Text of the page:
PSP Association
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M, my ex has PSP. M & I have stayed friendly and fairly close raising our son, G, now 18. G visits M on some weekends and says: 'the father I knew is dead.' M's wife is a wonderful woman and we've conferred about dealing with the healthcare system.

I know I am on the outside and I respect that. But maybe because of our history and the connection of our son, I am concerned. They seem to be in a state of denial - they don't talk about PSP. We went to the appointment together - his wife wanted my support - and it was undeniable. But they don't acknowledge it. He's not on meds and the PSP is progressing rapidly - M is hardly mobile now, so dizzy. He just watches movies. He can hardly speak and his writing has stopped - used to be so lucid. His condition only started about a year ago.

Has anyone dealt with denial before and does it matter..? Maybe not...


6 Replies

Hi there. My mom was sooooooooo in denial when all of this started. My dad has psp. I would tell her things and she would ignore me. Like for instance, things he shouldn't eat....she would give it to him anyway. She would get mad when he would say mean things. I would tell her that he was unaware of his behavior but she didn't believe me.

I finally gave up telling her the reality and did what I needed to do to keep dad safe. Now, she is no longer in denial. She had to come to terms with it in her own time. Maybe your ex-husband and his wife find it easier to cope under the denial umbrella. I would be willing to bet they will snap out of it and face it head on!! Meantime, stay close and help when they ask.

All the best, MJ



Hi, I agree with MJ, my husband has psp, now into the 7th year. Both he and my son were in denial in the early stages but now we're so far down the line that they have accepted it.

The only thing you can do is give as much emotional and physical support as you can, it is very hard road.

take care and best wishes to you all



Thank you MJ and Dorothy...I will be here when they need. V


My wife was in denial at first. Here's how I addressed it. "We have opinions from two neurologists and they both say it is PSP". "Here are the symptoms: balance issues, small handwritting, issues swallowing, gait issues, dry eyes or watering eyes; wouldn't you agree that you have these symptoms?" I think if you find a list of the symptoms and then have the patient answer if they have the symptoms they would have to come out of denial. I do think that a second opinion is of great value to combat denial. We had two neurologists opinions and even then made an appointment at the University of Florida Neurological department and had them confirm. Eventually denial ended, it had to facing the opinions and matching of symptoms. There are no Meds for PSP or treatments. You can treat SOME of the symptoms but success may be short lived as the disease moves forward.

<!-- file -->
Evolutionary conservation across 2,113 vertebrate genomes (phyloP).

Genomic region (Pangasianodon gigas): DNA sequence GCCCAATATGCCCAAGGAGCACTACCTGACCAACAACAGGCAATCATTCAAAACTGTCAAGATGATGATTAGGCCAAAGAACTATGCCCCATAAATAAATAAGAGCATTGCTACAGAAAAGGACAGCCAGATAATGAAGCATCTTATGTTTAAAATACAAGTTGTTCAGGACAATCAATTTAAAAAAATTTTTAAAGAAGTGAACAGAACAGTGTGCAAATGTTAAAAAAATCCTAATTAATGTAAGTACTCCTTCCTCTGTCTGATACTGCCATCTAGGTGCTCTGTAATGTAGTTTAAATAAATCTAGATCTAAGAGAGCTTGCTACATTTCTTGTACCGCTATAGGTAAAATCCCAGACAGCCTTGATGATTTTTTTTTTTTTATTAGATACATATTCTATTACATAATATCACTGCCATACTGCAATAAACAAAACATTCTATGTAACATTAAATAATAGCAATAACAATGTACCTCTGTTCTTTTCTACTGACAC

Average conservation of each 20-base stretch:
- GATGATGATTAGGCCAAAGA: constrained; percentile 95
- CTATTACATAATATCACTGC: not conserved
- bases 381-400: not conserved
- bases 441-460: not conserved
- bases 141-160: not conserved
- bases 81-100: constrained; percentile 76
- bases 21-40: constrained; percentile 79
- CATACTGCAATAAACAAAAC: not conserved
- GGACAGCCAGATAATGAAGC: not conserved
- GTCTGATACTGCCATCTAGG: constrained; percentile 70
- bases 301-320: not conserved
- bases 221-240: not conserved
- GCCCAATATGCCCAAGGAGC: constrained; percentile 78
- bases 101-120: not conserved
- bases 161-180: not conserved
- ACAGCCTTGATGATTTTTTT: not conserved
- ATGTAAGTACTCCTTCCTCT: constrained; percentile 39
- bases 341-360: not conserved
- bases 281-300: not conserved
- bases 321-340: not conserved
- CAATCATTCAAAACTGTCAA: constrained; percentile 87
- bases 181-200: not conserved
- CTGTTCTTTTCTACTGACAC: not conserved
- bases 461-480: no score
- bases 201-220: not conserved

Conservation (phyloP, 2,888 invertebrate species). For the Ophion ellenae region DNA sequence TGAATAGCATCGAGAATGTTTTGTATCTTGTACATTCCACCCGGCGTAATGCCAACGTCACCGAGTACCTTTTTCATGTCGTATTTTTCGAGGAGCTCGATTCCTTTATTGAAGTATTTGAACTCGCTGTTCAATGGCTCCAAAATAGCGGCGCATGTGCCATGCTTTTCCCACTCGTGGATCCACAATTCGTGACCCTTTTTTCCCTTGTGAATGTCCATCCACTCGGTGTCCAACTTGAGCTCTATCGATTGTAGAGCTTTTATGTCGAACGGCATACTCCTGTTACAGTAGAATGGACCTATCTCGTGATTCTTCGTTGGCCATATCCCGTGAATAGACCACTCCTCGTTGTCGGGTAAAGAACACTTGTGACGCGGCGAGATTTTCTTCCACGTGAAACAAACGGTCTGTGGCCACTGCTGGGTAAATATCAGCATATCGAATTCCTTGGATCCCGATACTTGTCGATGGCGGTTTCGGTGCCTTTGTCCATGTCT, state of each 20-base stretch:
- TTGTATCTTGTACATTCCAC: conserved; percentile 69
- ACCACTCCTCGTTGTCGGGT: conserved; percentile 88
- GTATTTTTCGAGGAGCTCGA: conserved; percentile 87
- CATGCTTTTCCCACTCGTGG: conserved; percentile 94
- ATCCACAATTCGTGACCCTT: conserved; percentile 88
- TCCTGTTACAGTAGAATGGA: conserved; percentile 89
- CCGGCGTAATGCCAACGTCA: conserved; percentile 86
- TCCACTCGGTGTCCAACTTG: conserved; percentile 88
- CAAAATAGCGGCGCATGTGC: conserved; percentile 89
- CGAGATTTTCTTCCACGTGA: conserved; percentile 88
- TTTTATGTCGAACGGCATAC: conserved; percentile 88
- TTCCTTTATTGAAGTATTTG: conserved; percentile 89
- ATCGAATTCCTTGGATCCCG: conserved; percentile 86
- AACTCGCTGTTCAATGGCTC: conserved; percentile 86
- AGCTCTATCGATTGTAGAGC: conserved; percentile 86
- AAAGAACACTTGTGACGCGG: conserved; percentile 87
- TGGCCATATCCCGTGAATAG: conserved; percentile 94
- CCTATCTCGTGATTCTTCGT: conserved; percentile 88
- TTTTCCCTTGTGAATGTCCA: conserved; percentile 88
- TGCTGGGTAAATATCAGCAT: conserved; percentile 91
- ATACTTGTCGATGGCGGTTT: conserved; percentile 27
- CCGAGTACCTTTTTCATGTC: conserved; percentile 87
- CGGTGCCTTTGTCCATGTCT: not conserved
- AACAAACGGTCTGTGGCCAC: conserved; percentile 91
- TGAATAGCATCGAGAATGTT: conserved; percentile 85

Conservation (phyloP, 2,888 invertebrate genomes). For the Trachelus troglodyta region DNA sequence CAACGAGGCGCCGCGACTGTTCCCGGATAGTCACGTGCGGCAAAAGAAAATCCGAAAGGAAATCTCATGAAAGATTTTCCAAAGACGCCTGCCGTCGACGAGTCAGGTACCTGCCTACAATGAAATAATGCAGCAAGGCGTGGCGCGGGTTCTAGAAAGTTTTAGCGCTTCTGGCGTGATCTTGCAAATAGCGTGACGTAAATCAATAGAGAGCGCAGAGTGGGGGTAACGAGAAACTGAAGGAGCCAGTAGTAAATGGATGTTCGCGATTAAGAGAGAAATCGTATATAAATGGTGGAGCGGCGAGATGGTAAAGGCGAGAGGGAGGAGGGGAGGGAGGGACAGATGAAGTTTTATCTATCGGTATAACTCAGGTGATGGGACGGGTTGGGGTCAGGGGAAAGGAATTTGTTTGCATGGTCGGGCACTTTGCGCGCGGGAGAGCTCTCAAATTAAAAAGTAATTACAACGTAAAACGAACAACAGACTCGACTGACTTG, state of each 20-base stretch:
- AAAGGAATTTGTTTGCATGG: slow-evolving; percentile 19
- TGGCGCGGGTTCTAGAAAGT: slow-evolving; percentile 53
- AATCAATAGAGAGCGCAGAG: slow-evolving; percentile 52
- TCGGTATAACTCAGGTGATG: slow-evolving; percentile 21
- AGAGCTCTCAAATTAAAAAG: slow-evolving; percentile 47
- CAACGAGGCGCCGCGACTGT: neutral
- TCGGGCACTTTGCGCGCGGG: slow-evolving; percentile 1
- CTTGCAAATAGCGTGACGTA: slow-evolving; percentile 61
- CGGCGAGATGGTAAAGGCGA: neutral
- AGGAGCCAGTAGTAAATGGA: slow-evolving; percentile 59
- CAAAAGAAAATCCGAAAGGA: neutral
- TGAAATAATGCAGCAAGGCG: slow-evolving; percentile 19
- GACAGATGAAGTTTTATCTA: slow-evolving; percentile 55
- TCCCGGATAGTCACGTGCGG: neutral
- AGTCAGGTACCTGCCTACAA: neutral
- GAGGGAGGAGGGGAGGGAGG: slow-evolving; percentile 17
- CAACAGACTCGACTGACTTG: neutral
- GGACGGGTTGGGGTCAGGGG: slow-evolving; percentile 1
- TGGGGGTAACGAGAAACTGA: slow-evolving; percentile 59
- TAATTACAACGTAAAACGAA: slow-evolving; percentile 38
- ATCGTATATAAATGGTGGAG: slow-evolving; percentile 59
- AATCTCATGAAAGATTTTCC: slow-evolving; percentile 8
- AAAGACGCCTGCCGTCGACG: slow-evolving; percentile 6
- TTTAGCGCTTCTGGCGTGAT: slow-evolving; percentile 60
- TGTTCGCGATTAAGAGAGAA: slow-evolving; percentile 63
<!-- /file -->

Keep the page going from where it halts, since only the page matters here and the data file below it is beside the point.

Thanks Jim

I am wondering what is the benefit of letting go of the denial...I wonder if the denial is better for them somehow - makes them happier for awhile?

Or is it better to face it so they can plan things out...they have many considerations about their home which is unfinished, their finances, care for him as his condition progresses...?

How was it better once your wife let go of the denial?



my dad is still saying he does not have psp, he blames hisdouble vision and blurry eyes on cateracts he falls here and there and that is blamed on his shoes he has on. I would let them be in denial they will come around. my dad has outbursts were he gets crazy looking and yells it only lasts a a couple of min. we confronted him about it and he got very mad saying he didnt do that or he would never act that way. he doesnt even know he does it. he stayed mad for a week there is a med. he can get for that but he says he is not going to the doc again there is nothing wrong. we decided to let him be the way he is denying it. I think sitting down and telling him everything would make it worse. some day hopefully he will come around and ask questions about psp and maybe he knows more than I think and just in denial


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